US-Led Strikes on Yemeni Rebels Draw Attention Back to War Raging in Arab World’s Poorest Nation

UK Ministry of Defence via AP
In this photo provided by the United Kingdom Ministry of Defence on Wednesday, Jan. 10, 2024, taken from the bridge of HMS Diamond, Sea Viper missiles are fired in the Red Sea.

DUBAI, United Arab Emirates (AP) — U.S.-led airstrikes on Yemen’s Houthi rebels over their attacks on shipping in the Red Sea pulled the world’s focus Friday back on the yearslong war raging in the Arab world’s poorest nation, even as shipping across the wider Mideast remains threatened.

As the bombing lit the predawn sky over multiple sites held by the Iranian-backed rebels, Saudi Arabia quickly sought to distance itself from the attacks as it seeks to maintain a delicate détente with Iran and a cease-fire in the Yemen war from which it hopes to finally withdraw.

Meanwhile, the U.S. Navy acknowledged an attack days earlier on a ship in the far reaches of the Indian Ocean — an attack that may signal Iran’s willingness to strike vessels as part of a wider maritime campaign over Israel’s war on Hamas in the Gaza Strip. Tehran on Thursday separately seized another tanker involved in an earlier crisis over America seizing oil targeted by international sanctions on the Islamic Republic’s nuclear program.

It remained unclear how extensive the damage was, though the Houthis said at least five sites including airfields had been attacked. Hussein al-Ezzi, a Houthi official in their Foreign Ministry, acknowledged “a massive aggressive attack by American and British ships, submarines and warplanes.

“America and Britain will undoubtedly have to prepare to pay a heavy price and bear all the dire consequences of this blatant aggression,” al-Ezzi wrote online.

Yemen has been targeted by U.S. military action over the last four American presidencies. A campaign of drone strikes began under President George W. Bush to target the local affiliate of al-Qaida, attacks that have continued under the Biden administration. Meanwhile, the U.S. has launched raids and other military operations amid the ongoing war in Yemen.

That war began when the Houthis swept into the capital, Sanaa, in 2014. A Saudi-led coalition including the United Arab Emirates launched a war to back Yemen’s exiled government in 2015, quickly morphing the conflict into a regional confrontation as Iran backed the Houthis with weapons and other support.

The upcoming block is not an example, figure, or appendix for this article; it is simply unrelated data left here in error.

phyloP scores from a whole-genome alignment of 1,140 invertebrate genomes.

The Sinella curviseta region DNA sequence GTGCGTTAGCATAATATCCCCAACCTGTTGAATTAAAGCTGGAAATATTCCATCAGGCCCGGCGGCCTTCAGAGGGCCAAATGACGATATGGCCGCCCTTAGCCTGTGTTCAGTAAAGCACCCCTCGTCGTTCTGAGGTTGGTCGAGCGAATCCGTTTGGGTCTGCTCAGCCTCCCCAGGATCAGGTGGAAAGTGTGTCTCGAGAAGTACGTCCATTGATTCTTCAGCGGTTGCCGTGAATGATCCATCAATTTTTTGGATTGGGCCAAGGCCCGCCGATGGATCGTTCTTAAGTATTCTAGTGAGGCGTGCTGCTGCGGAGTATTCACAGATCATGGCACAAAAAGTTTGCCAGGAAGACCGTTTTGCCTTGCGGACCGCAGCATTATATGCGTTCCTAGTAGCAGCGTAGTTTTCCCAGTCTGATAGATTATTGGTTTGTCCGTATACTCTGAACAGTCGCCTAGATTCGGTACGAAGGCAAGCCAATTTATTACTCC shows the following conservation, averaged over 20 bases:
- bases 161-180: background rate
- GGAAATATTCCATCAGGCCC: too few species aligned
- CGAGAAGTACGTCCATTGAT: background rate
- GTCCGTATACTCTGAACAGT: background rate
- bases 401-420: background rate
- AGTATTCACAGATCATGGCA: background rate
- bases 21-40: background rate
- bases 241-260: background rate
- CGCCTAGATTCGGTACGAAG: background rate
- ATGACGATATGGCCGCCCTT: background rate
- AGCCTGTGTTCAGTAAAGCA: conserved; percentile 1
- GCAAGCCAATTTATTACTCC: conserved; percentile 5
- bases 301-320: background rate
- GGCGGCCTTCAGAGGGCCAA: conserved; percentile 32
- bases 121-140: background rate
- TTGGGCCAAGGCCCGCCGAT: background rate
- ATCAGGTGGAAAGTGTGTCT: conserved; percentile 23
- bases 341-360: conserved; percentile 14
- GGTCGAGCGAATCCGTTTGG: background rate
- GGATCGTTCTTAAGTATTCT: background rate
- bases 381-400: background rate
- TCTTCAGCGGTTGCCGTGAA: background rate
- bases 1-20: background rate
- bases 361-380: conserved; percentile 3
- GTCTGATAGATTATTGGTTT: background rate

That war, however, has slowed as the Houthis maintain their grip on the territory they hold. The UAE even came under Houthi missile fire multiple times in 2022. After the Emirates left the war, Saudi Arabia reached a Chinese-mediated deal with Iran to ease tensions in hopes of finally withdrawing from the war.

However, an overall deal has yet to be reached, likely sparking Saudi Arabia’s expression Friday of “great concern” over the airstrikes.

“While the kingdom stresses the importance of preserving the security and stability of the Red Sea region, … it calls for restraint and avoiding escalation,” the Foreign Ministry’s statement said.

There was no immediate reaction from Iran, which has supplied weapons and aid to the Houthis.

Meanwhile Friday, the U.S. Navy confirmed an attack days earlier that happened near the coasts of India and Sri Lanka. The chemical tanker Pacific Gold was struck Jan. 4 by what the Navy called “an Iranian one-way attack” drone, causing some damage to the vessel but no injuries.

“Iran’s actions are contrary to international law and threaten maritime security and stability,” said Vice Adm. Brad Cooper, the head of the Navy’s Mideast-based 5th Fleet.

The Pacific Gold is managed by Singapore-based Eastern Pacific Shipping, a company is ultimately controlled by Israeli billionaire Idan Ofer. Eastern Pacific, as well as naval officials in India and Sri Lanka, had not responded to multiple requests for comment from The Associated Press over the attack. Eastern Pacific previously has been targeted in suspected Iranian attacks.

A private security official previously acknowledged to the AP that the attack took place. The attack had been first reported by the Lebanese broadcaster Al-Mayadeen, a channel politically affiliated with Hezbollah that has previously announced other Iran-linked attacks in the region. Iran itself has not acknowledged carrying out the attack.